- **Miscellaneous Math**
(*https://www.mersenneforum.org/forumdisplay.php?f=56*)

- - **A strange applet:**
(*https://www.mersenneforum.org/showthread.php?t=13469*)

A strange applet:[url]http://computerscience.jbpub.com/cryptography/TestPrimeGeneratorApplet.cfm[/url]
I attempted to generate a pseudoprime: After 150 frustrated clicks, I had no luck. The odds of a number being a pseudoprime that passed only 1 base of the Miller-Rabin test are supposed to be only 1 in 4. Reasons I have thought of: 1. The odds beat me. 2. The applet excludes pseudoprimes, because the Miller-Rabin test here is actually a deterministic test (This is more likely.) If you can generate a pseudoprime, feel free to post it and its factorization. A base 2-SPRP: 2047: 23 * 89 [QUOTE]Its original version, due to Gary L. Miller, is deterministic, but the determinism relies on the unproven generalized Riemann hypothesis.[/QUOTE] -Wiki on Miller-Rabin test But it apparently was later modified to a probabilistic test. It's unlikely that the app uses the deterministic test. I just can't see how 1 in 4 is dodged for 150 clicks. (Note: Tried it on small primes.).. Unless 1 in 4^n was being too generous for the appearance of pseudoprimes. Update: Nevermind my not seeing how 1 in 4 is dodged for 150 clicks. Probable explanation: It uses random bases as well. But that does not close the possibility of a pseudoprime appearing... |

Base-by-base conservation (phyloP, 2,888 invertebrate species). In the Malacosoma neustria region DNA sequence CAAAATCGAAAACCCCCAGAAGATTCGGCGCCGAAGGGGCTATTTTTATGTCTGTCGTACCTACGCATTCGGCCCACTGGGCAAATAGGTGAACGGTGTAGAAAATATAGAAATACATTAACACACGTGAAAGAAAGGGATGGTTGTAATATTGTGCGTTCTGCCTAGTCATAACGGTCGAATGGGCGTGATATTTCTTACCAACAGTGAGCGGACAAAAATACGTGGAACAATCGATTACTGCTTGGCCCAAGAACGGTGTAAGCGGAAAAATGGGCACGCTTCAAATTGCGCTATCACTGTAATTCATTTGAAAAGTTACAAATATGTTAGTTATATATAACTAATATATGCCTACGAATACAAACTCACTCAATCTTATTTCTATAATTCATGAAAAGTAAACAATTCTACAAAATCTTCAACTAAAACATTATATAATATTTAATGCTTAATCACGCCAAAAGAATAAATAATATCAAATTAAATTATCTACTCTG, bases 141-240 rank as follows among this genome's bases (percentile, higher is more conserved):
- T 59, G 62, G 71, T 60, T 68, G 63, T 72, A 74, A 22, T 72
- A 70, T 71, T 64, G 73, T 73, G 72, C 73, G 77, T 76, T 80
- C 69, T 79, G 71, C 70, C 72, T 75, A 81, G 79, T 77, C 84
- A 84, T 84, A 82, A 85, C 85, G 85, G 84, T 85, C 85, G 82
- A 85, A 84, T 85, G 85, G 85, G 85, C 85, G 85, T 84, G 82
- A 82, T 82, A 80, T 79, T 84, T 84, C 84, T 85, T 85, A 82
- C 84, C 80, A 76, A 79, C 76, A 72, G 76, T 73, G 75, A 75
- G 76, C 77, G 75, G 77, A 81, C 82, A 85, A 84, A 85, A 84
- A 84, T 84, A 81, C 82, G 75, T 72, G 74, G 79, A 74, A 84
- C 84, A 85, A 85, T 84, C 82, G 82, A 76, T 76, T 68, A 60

There is a cottage industry in turning Rabin-Miller into a deterministic test. For example, passing Rabin-Miller with the first 5 bases is enough to guarantee primality for any 64-bit number, with a small number (less than 10) of exceptions that can be explicitly tested for.
Also, the 1-in-4 odds of passing one Rabin-Miller test is worst-case, and for large classes of inputs the odds of failure are much smaller. |

[QUOTE=jasonp;216867]Also, the 1-in-4 odds of passing one Rabin-Miller test is worst-case, and for large classes of inputs the odds of failure are much smaller.[/QUOTE]
Look up the theorem of Damgard, Landrock, and Pomerance. The conclusions are described in Crandall and Pomerance, [I]Prime Numbers, A Computational Perspective.[/I] |

[QUOTE]There is a cottage industry in turning Rabin-Miller into a deterministic test. For example, passing Rabin-Miller with the first 5 bases is enough to guarantee primality for any 64-bit number, with a small number (less than 10) of exceptions that can be explicitly tested for.[/QUOTE]
10 pseudoprimes that pass the Miller-Rabin at 5 bases? If you have them, feel free to post factorizations of them. Shouldn't it be 1 in 1024 that's a pseudoprime? Mersennewiki did say the odds of 100 iterations landing a pseudoprime would be less than 1 in 10^60. (1 in 4^100). I tried searching for a quick list of pseudoprimes that passed Miller-Rabin. Are those the SPRP pseudoprimes? *goes to test SPRP pseudoprimes* |

Hmm.. It's not SPRP pseudoprimes. The test is so excellent, there is no list of pseudoprimes collected for it. :lol:! (Or is there? If there is, link me?) Update: Found some.